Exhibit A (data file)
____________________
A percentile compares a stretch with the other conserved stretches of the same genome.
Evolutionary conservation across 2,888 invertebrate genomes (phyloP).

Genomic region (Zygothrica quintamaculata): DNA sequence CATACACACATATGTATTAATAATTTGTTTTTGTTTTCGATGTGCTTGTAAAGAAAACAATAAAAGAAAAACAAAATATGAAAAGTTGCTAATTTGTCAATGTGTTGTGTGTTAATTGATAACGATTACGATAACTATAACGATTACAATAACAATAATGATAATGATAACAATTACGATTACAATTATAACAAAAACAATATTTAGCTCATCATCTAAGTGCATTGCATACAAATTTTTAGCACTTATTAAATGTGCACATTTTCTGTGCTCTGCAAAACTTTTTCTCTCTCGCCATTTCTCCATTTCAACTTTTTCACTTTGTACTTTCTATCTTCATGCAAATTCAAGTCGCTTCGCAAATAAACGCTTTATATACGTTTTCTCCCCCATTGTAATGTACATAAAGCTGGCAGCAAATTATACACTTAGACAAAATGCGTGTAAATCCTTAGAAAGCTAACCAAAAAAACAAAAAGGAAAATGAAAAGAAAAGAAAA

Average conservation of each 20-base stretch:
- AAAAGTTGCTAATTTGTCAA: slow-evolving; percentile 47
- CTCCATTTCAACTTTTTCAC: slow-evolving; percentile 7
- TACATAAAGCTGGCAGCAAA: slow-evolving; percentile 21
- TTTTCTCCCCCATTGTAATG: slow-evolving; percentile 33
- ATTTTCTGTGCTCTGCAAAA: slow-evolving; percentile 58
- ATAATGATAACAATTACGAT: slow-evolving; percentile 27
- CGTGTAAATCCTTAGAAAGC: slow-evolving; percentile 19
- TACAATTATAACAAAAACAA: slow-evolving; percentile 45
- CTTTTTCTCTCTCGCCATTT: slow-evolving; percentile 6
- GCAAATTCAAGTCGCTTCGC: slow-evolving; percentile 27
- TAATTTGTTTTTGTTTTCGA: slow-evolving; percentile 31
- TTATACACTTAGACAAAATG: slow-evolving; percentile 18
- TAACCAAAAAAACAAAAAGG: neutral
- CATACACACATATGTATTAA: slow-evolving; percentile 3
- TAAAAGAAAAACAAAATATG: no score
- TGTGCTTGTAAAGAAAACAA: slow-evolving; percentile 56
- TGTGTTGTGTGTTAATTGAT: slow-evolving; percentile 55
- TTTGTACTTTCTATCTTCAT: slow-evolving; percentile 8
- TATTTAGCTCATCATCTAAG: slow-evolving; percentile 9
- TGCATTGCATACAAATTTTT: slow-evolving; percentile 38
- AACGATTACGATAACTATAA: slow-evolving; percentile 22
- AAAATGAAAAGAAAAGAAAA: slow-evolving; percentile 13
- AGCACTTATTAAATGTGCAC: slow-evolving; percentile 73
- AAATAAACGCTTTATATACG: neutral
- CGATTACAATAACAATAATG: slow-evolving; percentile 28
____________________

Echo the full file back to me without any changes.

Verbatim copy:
A percentile compares a stretch with the other conserved stretches of the same genome.
Evolutionary conservation across 2,888 invertebrate genomes (phyloP).

Genomic region (Zygothrica quintamaculata): DNA sequence CATACACACATATGTATTAATAATTTGTTTTTGTTTTCGATGTGCTTGTAAAGAAAACAATAAAAGAAAAACAAAATATGAAAAGTTGCTAATTTGTCAATGTGTTGTGTGTTAATTGATAACGATTACGATAACTATAACGATTACAATAACAATAATGATAATGATAACAATTACGATTACAATTATAACAAAAACAATATTTAGCTCATCATCTAAGTGCATTGCATACAAATTTTTAGCACTTATTAAATGTGCACATTTTCTGTGCTCTGCAAAACTTTTTCTCTCTCGCCATTTCTCCATTTCAACTTTTTCACTTTGTACTTTCTATCTTCATGCAAATTCAAGTCGCTTCGCAAATAAACGCTTTATATACGTTTTCTCCCCCATTGTAATGTACATAAAGCTGGCAGCAAATTATACACTTAGACAAAATGCGTGTAAATCCTTAGAAAGCTAACCAAAAAAACAAAAAGGAAAATGAAAAGAAAAGAAAA

Average conservation of each 20-base stretch:
- AAAAGTTGCTAATTTGTCAA: slow-evolving; percentile 47
- CTCCATTTCAACTTTTTCAC: slow-evolving; percentile 7
- TACATAAAGCTGGCAGCAAA: slow-evolving; percentile 21
- TTTTCTCCCCCATTGTAATG: slow-evolving; percentile 33
- ATTTTCTGTGCTCTGCAAAA: slow-evolving; percentile 58
- ATAATGATAACAATTACGAT: slow-evolving; percentile 27
- CGTGTAAATCCTTAGAAAGC: slow-evolving; percentile 19
- TACAATTATAACAAAAACAA: slow-evolving; percentile 45
- CTTTTTCTCTCTCGCCATTT: slow-evolving; percentile 6
- GCAAATTCAAGTCGCTTCGC: slow-evolving; percentile 27
- TAATTTGTTTTTGTTTTCGA: slow-evolving; percentile 31
- TTATACACTTAGACAAAATG: slow-evolving; percentile 18
- TAACCAAAAAAACAAAAAGG: neutral
- CATACACACATATGTATTAA: slow-evolving; percentile 3
- TAAAAGAAAAACAAAATATG: no score
- TGTGCTTGTAAAGAAAACAA: slow-evolving; percentile 56
- TGTGTTGTGTGTTAATTGAT: slow-evolving; percentile 55
- TTTGTACTTTCTATCTTCAT: slow-evolving; percentile 8
- TATTTAGCTCATCATCTAAG: slow-evolving; percentile 9
- TGCATTGCATACAAATTTTT: slow-evolving; percentile 38
- AACGATTACGATAACTATAA: slow-evolving; percentile 22
- AAAATGAAAAGAAAAGAAAA: slow-evolving; percentile 13
- AGCACTTATTAAATGTGCAC: slow-evolving; percentile 73
- AAATAAACGCTTTATATACG: neutral
- CGATTACAATAACAATAATG: slow-evolving; percentile 28